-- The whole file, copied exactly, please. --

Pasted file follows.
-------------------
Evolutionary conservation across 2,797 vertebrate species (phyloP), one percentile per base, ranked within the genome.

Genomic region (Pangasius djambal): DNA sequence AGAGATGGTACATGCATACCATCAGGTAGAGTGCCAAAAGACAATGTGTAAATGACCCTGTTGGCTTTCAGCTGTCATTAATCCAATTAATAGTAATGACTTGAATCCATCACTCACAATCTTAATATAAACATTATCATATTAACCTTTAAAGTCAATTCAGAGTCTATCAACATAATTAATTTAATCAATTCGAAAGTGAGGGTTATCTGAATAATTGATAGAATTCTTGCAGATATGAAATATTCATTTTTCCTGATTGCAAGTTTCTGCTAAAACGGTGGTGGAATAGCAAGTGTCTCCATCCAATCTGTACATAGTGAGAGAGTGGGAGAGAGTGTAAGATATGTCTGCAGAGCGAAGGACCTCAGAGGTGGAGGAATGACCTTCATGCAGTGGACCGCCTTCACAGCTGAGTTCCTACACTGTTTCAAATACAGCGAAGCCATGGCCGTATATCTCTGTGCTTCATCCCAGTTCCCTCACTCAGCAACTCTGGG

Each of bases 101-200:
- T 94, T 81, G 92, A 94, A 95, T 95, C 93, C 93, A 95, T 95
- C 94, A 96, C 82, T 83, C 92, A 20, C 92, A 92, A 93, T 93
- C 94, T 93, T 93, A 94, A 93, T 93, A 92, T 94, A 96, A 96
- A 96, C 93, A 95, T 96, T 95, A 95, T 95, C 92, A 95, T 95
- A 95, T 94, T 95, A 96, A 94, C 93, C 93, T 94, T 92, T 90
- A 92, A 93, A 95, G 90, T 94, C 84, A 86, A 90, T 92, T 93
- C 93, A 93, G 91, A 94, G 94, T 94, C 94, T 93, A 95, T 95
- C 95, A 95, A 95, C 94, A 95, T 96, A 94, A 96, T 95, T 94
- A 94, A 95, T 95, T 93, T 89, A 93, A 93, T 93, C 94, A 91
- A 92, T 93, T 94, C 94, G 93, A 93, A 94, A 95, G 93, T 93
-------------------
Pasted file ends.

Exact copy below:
Evolutionary conservation across 2,797 vertebrate species (phyloP), one percentile per base, ranked within the genome.

Genomic region (Pangasius djambal): DNA sequence AGAGATGGTACATGCATACCATCAGGTAGAGTGCCAAAAGACAATGTGTAAATGACCCTGTTGGCTTTCAGCTGTCATTAATCCAATTAATAGTAATGACTTGAATCCATCACTCACAATCTTAATATAAACATTATCATATTAACCTTTAAAGTCAATTCAGAGTCTATCAACATAATTAATTTAATCAATTCGAAAGTGAGGGTTATCTGAATAATTGATAGAATTCTTGCAGATATGAAATATTCATTTTTCCTGATTGCAAGTTTCTGCTAAAACGGTGGTGGAATAGCAAGTGTCTCCATCCAATCTGTACATAGTGAGAGAGTGGGAGAGAGTGTAAGATATGTCTGCAGAGCGAAGGACCTCAGAGGTGGAGGAATGACCTTCATGCAGTGGACCGCCTTCACAGCTGAGTTCCTACACTGTTTCAAATACAGCGAAGCCATGGCCGTATATCTCTGTGCTTCATCCCAGTTCCCTCACTCAGCAACTCTGGG

Each of bases 101-200:
- T 94, T 81, G 92, A 94, A 95, T 95, C 93, C 93, A 95, T 95
- C 94, A 96, C 82, T 83, C 92, A 20, C 92, A 92, A 93, T 93
- C 94, T 93, T 93, A 94, A 93, T 93, A 92, T 94, A 96, A 96
- A 96, C 93, A 95, T 96, T 95, A 95, T 95, C 92, A 95, T 95
- A 95, T 94, T 95, A 96, A 94, C 93, C 93, T 94, T 92, T 90
- A 92, A 93, A 95, G 90, T 94, C 84, A 86, A 90, T 92, T 93
- C 93, A 93, G 91, A 94, G 94, T 94, C 94, T 93, A 95, T 95
- C 95, A 95, A 95, C 94, A 95, T 96, A 94, A 96, T 95, T 94
- A 94, A 95, T 95, T 93, T 89, A 93, A 93, T 93, C 94, A 91
- A 92, T 93, T 94, C 94, G 93, A 93, A 94, A 95, G 93, T 93